The constant "beep, beep, beep" of bar codes being scanned at a check-out lane represents a pillar of modern inventory management systems: stock tracking.
In the earliest days of shop keeping, merchants wrote down purchases, or they looked at how many units were gone at the day's end and then did their best to forecast future needs. Experience and intuition were key skills, but it remained an inexact method, even when applied to operations that were quite small by today's standards.
After the Industrial Revolution, efficiency and mass production became the main goals of businesses, along with an improved customer experience at the point of sale. A team at Harvard University designed the first modern check-out system in the early 1930s. It used punch cards that corresponded with catalog items. A computer would read the punch cards and pass the information to the storeroom, which would then bring the item up front to the waiting customer. Because of the automated system, the machines could also generate billing records and manage inventory. The system proved to be too expensive to use, but a version of it is in use today in some stores, where merchants place cards with product information on the aisle for customers to select and bring to the checkout line. This usually applies to items that are expensive or large and to controlled items, such as medicines.
Merchants knew they needed a better system, and researchers created the forerunner of the modern bar-coding system in the late 1940s and early 1950s. It used ultraviolet light-sensitive ink and a reader to mark items for sale. Again, the system was too cumbersome and lacked the computing power needed to make it work. Technology had yet to catch up with their ideas.
The development of affordable laser technology in the 1960s revived the concept. Lasers allowed smaller, faster and cheaper readers or scanners. The modern bar code, or the Universal Product Code (UPC), was born and caught on just before the 1970s. As computing power became better, the power of UPC codes to help track and manage inventory improved exponentially.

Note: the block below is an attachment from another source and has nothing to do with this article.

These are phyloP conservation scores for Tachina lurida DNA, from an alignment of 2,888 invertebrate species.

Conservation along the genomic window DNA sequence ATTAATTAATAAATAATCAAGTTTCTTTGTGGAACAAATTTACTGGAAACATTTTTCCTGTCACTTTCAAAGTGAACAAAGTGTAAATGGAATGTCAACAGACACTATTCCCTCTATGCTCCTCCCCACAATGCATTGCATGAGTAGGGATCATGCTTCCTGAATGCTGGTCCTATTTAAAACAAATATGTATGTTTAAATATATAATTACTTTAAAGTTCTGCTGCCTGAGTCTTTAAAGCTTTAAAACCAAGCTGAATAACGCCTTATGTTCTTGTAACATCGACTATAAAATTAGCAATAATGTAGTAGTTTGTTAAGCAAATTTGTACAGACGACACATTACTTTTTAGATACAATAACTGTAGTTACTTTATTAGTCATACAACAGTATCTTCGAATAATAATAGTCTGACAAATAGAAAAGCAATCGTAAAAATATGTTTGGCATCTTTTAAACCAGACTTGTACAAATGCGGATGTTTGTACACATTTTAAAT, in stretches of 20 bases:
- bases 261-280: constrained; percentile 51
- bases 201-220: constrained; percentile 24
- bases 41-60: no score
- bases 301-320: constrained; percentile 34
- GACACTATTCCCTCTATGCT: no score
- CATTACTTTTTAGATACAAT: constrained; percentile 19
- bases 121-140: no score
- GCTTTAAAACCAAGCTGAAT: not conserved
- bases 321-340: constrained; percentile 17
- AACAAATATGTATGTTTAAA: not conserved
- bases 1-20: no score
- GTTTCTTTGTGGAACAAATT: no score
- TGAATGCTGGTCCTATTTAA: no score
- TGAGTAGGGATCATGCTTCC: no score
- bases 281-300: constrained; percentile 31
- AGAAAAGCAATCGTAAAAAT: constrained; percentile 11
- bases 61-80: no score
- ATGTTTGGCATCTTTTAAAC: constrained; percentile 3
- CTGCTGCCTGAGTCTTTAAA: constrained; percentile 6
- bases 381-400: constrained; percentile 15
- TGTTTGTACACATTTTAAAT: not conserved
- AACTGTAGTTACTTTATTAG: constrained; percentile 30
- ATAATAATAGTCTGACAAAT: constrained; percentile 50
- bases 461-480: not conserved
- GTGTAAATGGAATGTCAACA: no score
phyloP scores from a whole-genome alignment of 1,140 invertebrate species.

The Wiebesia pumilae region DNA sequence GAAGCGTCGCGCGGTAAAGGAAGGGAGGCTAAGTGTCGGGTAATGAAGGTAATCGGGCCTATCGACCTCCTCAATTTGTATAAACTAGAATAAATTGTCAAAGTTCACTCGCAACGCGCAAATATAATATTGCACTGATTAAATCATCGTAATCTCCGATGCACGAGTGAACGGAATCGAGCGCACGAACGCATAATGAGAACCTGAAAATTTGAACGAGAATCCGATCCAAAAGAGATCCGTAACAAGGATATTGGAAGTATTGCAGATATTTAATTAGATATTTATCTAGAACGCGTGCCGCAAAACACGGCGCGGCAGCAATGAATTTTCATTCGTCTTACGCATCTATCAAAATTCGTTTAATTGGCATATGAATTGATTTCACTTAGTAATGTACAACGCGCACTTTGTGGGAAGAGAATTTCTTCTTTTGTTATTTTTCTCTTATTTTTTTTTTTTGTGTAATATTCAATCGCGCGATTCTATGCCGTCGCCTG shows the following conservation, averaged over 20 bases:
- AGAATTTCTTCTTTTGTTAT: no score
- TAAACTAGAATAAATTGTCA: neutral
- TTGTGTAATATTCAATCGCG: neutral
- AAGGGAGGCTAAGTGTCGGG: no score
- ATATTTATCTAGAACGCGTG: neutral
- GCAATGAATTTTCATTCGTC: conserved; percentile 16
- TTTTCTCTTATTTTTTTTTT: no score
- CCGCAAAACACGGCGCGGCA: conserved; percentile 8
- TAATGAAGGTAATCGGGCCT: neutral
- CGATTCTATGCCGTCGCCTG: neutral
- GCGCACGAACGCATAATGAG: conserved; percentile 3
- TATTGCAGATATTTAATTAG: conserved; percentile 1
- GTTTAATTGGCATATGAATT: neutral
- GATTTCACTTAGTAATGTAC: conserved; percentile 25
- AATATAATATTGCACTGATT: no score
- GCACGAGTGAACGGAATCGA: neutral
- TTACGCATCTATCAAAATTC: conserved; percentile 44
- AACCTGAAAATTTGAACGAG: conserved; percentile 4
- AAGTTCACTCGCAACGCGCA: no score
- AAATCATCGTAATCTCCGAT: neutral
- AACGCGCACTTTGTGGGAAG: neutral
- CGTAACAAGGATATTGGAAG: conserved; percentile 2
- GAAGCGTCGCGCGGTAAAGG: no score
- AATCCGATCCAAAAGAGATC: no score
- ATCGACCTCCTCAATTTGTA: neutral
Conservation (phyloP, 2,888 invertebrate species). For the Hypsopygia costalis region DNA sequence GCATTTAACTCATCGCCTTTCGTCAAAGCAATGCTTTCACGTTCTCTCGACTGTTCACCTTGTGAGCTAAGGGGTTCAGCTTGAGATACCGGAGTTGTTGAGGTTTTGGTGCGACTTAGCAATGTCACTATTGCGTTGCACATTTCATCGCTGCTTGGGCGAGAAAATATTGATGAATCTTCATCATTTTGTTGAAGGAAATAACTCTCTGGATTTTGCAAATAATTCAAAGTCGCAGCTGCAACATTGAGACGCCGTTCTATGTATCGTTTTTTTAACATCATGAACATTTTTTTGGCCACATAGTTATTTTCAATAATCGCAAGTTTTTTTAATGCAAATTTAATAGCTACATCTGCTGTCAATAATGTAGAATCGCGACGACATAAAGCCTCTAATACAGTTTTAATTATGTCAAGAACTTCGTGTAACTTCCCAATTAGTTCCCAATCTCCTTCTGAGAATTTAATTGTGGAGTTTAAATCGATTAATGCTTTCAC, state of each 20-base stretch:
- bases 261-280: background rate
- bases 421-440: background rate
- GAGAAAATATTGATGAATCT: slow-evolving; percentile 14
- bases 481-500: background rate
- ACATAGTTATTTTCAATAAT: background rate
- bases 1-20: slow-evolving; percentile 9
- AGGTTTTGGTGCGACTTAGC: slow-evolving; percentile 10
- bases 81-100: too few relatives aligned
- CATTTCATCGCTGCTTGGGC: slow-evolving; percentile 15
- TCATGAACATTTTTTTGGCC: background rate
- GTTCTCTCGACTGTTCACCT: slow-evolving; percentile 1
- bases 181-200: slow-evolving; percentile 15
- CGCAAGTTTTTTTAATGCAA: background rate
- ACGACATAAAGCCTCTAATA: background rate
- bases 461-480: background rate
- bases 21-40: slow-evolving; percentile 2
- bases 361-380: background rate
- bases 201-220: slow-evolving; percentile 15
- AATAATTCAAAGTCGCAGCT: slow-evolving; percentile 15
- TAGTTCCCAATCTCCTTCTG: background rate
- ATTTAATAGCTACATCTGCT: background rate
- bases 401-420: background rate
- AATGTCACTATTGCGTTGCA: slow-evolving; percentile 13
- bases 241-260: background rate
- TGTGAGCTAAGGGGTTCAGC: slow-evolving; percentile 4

During the mid to late 1990s, retailers began implementing modern inventory management systems, made possible in large part by advances in computer and software technology. The systems work in a circular process, from purchase tracking to inventory monitoring to re-ordering and back around again.
In recent years, another promising technology for tracking inventory has also has made its way into stores, warehouses and factories. Radio frequency identification, or RFID, uses a microchip to transmit product information -- such as type, manufacturer and serial number -- to a scanner or other data collection device. It's superior to bar codes in several ways. For instance, a scanner reads the information from an RFID from several yards away, making it ideal for tracking items stacked on high shelves in warehouses. It also can encode more data than a bar code and in some systems tell merchants if an item is out of place in the store, providing excellent anti-theft characteristics.
Another popular means of automated inventory control is vendor-managed inventory. In this arrangement, the vendor is responsible for keeping its products stocked on a store's shelf. The vendor and retailer work closely together and share proprietary information.
This system also has many advantages for vendors. It allows them to ensure their products are properly displayed and available, and it also puts them in close contact with the retailer and its sales data. The feedback the vendor receives can play an important role in its marketing, research and development.